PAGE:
If I were an executive of Ford (and, yes, I know they make lots of money, but we all know the executives at Exxon made a lot more than the executives at Ford this year), I would be pretty pissed. Here we have the Unholy Alliance of American Automotives (tm): The car companies build cars with terrible MPGs, the oil companies charge $3.56 a gallon - everyone makes money.

Except that Americans are tired of cars with shitty gas mileage (again) so we're buying more Japanese cars (again), leaving companies like Ford (who conspire to keep MPGs low) out in the rain. Am I the only one here who remembers the 70s?

The oil companies will continue to extort our dollar at a momentus profit for only so long as we buy cars with shitty MPG. While I'm not even sure if the hybrid-thing is worth it, I know that owning a car with less than 20 MPG is not.

Of course, I'm not a Ford executive. And I'm glad of that. Truth be told, I would rather no one got to drive cars and we all had to walk or take the tram.

First post concluded.

Sunday, February 04, 2007

Why We're All Going To Fry (Part I)

Derek Wall, Male Principal Speaker for the Green Party of England and Wales, speaking after the release of the IPCC report on the potential environmental catastrophe facing the planet:

"We need an end to road building and new airports; a moratorium on all new fossil fuels extraction; the rapid phase-out of coal for energy; cancellation of airport expansion plans, a tax on aviation fuel and plane tickets, and an end to short haul flights; abandonment of fossil fuel-intensive industrial agriculture in favour of decentralised, locally-grown, sustainable food sources; drastic increases in energy conservation; and the immediate transition to clean energy sources such as wind, solar and tidal power.

Hair-shirtism is no option. We must make the move to an ecologically sustainable society as enjoyable as possible. Local production for local need, a huge expansion of public transport and renewables, zero waste and all the rest are possible. Ecologically sensitive and diverse forms of economics that meet the needs of those most in need must be preserved and extended.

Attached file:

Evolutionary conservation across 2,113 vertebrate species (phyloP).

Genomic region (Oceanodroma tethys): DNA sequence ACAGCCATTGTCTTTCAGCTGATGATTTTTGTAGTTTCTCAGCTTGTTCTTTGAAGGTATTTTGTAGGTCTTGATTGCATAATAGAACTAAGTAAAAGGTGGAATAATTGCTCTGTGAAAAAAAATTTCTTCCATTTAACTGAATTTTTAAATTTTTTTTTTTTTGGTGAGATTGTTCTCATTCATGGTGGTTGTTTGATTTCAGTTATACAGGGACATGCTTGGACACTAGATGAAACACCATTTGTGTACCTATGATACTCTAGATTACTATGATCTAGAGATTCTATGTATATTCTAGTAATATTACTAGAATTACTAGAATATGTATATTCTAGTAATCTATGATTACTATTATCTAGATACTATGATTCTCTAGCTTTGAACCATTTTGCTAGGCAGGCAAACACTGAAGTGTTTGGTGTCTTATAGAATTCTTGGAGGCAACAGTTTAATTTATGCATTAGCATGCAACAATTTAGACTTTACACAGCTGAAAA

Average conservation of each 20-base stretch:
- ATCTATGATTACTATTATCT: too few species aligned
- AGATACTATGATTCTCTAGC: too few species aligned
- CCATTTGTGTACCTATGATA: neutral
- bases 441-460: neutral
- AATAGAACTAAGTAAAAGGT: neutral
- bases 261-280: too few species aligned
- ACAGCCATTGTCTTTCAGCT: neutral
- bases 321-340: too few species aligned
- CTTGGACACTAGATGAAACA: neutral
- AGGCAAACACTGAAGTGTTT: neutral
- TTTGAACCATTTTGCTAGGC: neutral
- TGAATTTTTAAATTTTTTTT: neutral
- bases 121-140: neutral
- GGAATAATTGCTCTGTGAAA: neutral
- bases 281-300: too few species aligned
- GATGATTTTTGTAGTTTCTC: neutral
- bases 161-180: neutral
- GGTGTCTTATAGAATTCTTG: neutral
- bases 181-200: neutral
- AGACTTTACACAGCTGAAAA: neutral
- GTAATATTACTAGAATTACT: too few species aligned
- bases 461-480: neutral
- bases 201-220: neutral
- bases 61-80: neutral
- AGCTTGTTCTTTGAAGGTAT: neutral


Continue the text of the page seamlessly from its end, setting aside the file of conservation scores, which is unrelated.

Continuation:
"The most important part of change will be the demand that policy is governed not by the needs of more economic growth but on the basis of what is good for humanity and the rest of nature."

Of course, he is exactly right. But can anyone really see any of these measures being adopted with so many vested interests opposed to them?

As Black Francis of the Pixies once sang in the group's prescient 1989 hit "Monkey Gone To Heaven" from the Doolittle album: "Everything is gonna burn/we'll all take turns/I'll get mine, too."

Setting a Fine Example

Once again, the Bush/Blair axis leads the way for the rest of the world in respecting international protocols. Or perhaps not.

Saturday, February 03, 2007

Catching Up With The News, Item #2: From The Same People Who Brought You The Iraq War...

Yes, your correspondent is back once again, digesting the information and stories that matter before regurgitating them back up for your intellectual nourishment, like some kind of mother news owl lovingly nurturing its young.

Hate them or, well, hate them, you've got to hand it to those vile henchmen of capitalism at the American Enterprise Institute, as well as their paymasters at ExxonMobil, for the sheer audacity and shamelessness with which they pursue their naked self-interest at the expense of the collective future of literally everyone and everything else on the planet. Presumably they'll be tucked up safely in Aspen with a year's supply of caviar and Dom Perignon while everyone else breaks out the sandbags and the bailing buckets, because they've just offered a series of US$10,000 awards - plus travel expenses and the possibility of further funding - for those maverick scientists and economists (read: unscrupulous quacks) willing to publicly refute the scientific conclusions behind this week's landmark (or should that soon be seamark?) report from the UN's Intergovernmental Panel on Climate Change (IPCC).